The hosting right of the upcoming Asia Cup, which will be an ODI championship among the continental sides, has been a bone of contention, with the BCCI and the PCB being at odds over the venue. The August-September championship was allotted to the PCB but in view of political tension between India and Pakistan, the BCCI had declared that the Indian team will not be in a position to travel to Pakistan.

The BCCI’s refusal was initially escalated by former PCB chairman Ramiz Raja who threatened to boycott the World Cup in India later in the year. A similar stand seems to have also been taken by Najam Sethi, who succeeded Raja, but there seems little support from other ACC members to the PCB position.

The BCCI and the PCB sparred recently after Jay Shah, the BCCI secretary and ACC president, announced the schedule of the council. It was responded with sarcasm by Sethi who said in a social media post, “Thank you @JayShah for unilaterally presenting @ACCMedia1 structure & calendars 2023-24 especially relating to Asia Cup 2023 for which Pakistan is the event host. While you are at it, you might as well present structure & calendar of our PSL 2023! A swift response will be appreciated (sic).”

The PCB chairman’s comments were rejected by ACC which declared that Shah’s post was not unilateral. “It has come to our knowledge that PCB Chairman Mr Najam Sethi has made a comment on the ACC President unilaterally taking the decision on finalising the calendar and announcing the same. The ACC wants to clarify that it has followed well established and due process. The calendar was approved by its Development Committee and Finance & Marketing Committee in a meeting held on December 13th, 2022.

“The calendar was then communicated to all the participating members individually, including Pakistan Cricket Board (PCB), via an email dated December 22nd, 2022. While responses were received from certain Member Boards, no comments or suggested modifications were received from PCB. In view of the above, Mr Sethi’s comments on a social media platform are baseless and are vehemently denied by the ACC,” the ACC said backing Shah’s position.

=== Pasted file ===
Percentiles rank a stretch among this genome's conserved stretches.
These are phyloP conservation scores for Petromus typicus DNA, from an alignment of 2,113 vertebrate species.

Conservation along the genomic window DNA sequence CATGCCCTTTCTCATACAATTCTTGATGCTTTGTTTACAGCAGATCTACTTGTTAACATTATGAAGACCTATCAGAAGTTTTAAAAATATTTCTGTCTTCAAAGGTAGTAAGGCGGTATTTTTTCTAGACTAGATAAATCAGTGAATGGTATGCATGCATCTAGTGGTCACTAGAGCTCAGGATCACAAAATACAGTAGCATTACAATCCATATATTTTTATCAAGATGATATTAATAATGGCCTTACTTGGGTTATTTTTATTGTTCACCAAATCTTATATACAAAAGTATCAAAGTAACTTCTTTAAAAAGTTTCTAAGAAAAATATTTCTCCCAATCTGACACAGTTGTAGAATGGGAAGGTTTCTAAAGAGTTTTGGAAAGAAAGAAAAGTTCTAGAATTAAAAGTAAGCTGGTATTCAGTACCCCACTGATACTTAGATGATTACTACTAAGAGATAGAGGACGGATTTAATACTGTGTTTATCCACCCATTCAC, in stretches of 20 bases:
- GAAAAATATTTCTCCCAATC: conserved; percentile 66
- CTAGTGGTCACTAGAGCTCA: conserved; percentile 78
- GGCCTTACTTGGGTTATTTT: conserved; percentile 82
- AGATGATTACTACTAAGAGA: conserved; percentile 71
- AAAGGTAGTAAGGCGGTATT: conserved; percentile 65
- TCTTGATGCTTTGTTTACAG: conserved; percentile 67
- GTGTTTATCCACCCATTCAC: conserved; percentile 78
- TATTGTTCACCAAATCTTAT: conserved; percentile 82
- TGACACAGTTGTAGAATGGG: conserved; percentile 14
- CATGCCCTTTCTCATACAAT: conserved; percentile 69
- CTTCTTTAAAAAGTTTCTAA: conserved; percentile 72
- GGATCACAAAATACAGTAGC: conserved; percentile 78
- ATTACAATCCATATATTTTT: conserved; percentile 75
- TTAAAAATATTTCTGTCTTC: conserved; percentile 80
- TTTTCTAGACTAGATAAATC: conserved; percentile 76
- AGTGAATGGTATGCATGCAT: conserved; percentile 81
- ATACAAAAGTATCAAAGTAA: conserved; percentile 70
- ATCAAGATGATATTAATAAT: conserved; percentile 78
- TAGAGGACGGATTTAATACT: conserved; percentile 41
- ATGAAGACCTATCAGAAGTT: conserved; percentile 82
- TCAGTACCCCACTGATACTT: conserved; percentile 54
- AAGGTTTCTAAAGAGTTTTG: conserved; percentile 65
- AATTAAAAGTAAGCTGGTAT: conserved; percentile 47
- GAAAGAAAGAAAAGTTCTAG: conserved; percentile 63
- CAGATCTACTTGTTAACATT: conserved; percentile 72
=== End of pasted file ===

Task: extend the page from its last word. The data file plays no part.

With the meeting in Bahrain happening in such a backdrop, it could be a stormy affair. A BCCI official, who was in Mumbai for the unveiling of Women’s Premier League teams, confirmed a final decision on the Asia Cup will be taken in Bahrain on February 4.

(Cricbuzz)

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Brian Lara joins West Indies management as ‘performance mentor’

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Cricket West Indies have roped in legendary batter Brian Lara as a ‘performance mentor’, who will work across formats with the international teams as well as with the academy. Lara will assist the various coaches with regard to “providing players with tactical advice and improving their game sense”. He will also work with Jimmy Adams, the Director of Cricket, on ICC World Cup tournament strategic planning.

“Having spent time with the players and coaches in Australia and in discussions with CWI, I really believe that I can help the players with their mental approach to the game and with their tactics to be more successful,” Lara said.

The 53-year-old Lara’s first assignment in the new role will be with the Test side on the tour of Zimbwbwe, where he has already joined the squad ahead of the first Test in Bulawayo on February 4. Lara will take a short break in the middle to discharge his duties as the head coach of the Sunrisers Hyderabad during IPL 2023.

Lara was recently appointed on a CWI review panel following their early exit at the 2022 T20 World Cup. They were subsequently swept 2-0 by Australia in a Test series and now seek a course-correction as they build towards this year’s 50-over World Cup in India.

“I am really looking forward to Brian making a significant contribution to our cricket system by providing invaluable guidance and advice to our players and coaches,” Adams said. “We are confident that Brian will help to improve our high-performance mindset and strategic culture that will bring us more success on the field across all formats. Everyone is excited to have Brian involved in supporting our players.”

(Cricbuzz)